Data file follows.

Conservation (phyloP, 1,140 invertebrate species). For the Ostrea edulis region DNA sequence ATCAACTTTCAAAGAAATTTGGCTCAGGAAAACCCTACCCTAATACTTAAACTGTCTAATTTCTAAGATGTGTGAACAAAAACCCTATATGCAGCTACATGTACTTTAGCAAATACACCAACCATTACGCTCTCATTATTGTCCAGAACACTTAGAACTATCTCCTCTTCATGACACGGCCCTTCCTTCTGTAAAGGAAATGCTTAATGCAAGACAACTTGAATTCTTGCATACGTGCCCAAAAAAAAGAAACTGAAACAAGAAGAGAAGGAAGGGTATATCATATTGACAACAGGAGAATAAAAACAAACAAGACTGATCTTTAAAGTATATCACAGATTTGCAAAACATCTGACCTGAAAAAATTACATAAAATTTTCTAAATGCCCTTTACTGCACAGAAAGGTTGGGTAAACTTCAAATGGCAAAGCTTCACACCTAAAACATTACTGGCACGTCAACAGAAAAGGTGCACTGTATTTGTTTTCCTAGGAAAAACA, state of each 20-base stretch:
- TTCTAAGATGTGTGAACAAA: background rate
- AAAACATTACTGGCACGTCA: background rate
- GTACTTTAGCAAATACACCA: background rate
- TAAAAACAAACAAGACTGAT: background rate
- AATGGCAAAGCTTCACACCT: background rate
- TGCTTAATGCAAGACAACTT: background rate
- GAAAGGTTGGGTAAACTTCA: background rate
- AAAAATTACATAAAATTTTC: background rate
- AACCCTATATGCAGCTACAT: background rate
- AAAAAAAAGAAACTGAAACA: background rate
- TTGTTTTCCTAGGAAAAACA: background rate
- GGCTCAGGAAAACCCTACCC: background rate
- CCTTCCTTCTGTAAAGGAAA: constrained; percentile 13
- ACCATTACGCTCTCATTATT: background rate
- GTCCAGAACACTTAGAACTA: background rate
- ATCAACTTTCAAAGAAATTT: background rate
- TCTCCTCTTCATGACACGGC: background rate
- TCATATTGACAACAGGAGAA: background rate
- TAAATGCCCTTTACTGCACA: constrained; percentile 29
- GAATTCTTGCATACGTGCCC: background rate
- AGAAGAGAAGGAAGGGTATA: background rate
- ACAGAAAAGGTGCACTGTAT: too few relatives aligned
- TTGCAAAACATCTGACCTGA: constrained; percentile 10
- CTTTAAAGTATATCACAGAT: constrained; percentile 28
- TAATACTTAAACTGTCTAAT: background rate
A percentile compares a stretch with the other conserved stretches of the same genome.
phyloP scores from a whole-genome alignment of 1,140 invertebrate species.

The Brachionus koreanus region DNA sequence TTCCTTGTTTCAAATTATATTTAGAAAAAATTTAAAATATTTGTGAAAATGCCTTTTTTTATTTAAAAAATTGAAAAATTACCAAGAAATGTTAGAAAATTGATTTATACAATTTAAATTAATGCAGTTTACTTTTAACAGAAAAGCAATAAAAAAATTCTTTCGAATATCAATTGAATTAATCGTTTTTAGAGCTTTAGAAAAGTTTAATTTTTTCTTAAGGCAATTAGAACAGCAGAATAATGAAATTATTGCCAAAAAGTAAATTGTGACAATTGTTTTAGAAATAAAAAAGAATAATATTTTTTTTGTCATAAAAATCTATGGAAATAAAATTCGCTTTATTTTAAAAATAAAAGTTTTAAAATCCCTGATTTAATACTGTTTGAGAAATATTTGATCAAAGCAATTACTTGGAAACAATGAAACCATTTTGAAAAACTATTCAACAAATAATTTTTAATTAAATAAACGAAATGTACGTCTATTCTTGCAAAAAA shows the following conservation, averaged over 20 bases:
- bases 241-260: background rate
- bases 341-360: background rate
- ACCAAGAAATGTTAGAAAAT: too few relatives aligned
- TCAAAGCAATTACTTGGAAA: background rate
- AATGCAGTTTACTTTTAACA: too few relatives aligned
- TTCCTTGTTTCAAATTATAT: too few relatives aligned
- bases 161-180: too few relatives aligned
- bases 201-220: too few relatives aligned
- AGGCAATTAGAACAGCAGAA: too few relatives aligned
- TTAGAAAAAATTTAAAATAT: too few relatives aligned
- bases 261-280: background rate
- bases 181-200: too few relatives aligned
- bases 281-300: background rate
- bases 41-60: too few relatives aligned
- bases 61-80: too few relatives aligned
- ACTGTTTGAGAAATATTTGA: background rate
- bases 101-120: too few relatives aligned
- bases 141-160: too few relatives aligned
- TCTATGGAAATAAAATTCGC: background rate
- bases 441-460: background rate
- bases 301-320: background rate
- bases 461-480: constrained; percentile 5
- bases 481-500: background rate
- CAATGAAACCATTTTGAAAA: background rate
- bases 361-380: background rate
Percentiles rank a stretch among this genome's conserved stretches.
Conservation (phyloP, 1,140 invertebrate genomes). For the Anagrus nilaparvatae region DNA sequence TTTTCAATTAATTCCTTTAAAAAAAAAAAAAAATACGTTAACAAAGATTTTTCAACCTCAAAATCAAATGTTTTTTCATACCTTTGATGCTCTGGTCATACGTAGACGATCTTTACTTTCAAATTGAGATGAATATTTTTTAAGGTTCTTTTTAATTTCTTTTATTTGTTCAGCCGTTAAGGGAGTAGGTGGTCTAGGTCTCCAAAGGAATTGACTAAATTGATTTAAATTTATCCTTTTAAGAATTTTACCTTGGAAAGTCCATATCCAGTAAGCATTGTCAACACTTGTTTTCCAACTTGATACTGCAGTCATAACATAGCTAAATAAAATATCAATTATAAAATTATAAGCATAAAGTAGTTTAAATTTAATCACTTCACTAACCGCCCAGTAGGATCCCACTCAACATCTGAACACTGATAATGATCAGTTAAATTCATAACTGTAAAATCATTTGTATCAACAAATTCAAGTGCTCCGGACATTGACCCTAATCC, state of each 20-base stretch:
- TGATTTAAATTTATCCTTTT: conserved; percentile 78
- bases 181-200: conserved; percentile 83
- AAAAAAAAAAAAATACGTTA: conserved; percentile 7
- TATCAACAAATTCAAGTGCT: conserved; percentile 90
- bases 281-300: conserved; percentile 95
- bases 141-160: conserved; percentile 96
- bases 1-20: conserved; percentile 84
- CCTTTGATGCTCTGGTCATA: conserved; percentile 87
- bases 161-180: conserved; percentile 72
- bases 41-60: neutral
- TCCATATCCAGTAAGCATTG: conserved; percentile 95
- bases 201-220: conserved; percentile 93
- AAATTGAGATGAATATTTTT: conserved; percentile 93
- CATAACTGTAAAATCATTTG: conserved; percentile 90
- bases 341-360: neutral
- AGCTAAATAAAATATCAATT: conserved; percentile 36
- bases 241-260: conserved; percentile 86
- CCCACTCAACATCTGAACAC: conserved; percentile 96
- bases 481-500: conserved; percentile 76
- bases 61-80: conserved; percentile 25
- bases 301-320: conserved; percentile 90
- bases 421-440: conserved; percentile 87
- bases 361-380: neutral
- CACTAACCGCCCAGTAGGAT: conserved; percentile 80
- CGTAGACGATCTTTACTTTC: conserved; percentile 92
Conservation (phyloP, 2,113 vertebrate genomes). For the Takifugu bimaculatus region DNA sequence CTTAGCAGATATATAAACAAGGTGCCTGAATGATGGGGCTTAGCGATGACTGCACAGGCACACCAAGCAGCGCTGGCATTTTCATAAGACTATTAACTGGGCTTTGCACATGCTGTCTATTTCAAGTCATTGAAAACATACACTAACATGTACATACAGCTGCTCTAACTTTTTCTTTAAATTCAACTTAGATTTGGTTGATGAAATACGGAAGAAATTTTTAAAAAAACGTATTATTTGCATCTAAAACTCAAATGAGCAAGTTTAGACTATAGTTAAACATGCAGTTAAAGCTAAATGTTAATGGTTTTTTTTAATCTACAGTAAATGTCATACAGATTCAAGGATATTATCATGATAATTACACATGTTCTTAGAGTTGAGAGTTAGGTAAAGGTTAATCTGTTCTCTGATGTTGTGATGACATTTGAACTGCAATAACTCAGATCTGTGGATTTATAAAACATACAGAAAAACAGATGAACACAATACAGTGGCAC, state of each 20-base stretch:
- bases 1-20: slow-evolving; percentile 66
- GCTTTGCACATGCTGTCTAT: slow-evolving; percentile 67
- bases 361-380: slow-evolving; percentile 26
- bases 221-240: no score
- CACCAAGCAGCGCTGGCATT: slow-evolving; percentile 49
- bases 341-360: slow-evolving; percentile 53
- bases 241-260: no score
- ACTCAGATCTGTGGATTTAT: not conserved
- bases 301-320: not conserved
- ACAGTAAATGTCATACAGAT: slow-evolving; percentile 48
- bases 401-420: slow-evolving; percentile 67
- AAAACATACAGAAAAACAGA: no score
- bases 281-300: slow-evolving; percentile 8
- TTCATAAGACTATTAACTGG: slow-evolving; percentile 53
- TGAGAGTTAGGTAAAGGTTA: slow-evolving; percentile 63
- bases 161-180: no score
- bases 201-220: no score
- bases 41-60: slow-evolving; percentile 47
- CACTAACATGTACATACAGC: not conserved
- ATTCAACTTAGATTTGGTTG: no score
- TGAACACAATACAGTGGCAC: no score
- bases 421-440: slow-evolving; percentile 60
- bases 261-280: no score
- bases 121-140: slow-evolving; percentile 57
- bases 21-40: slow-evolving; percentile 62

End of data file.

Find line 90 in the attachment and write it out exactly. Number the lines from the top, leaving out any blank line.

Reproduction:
- ACTCAGATCTGTGGATTTAT: not conserved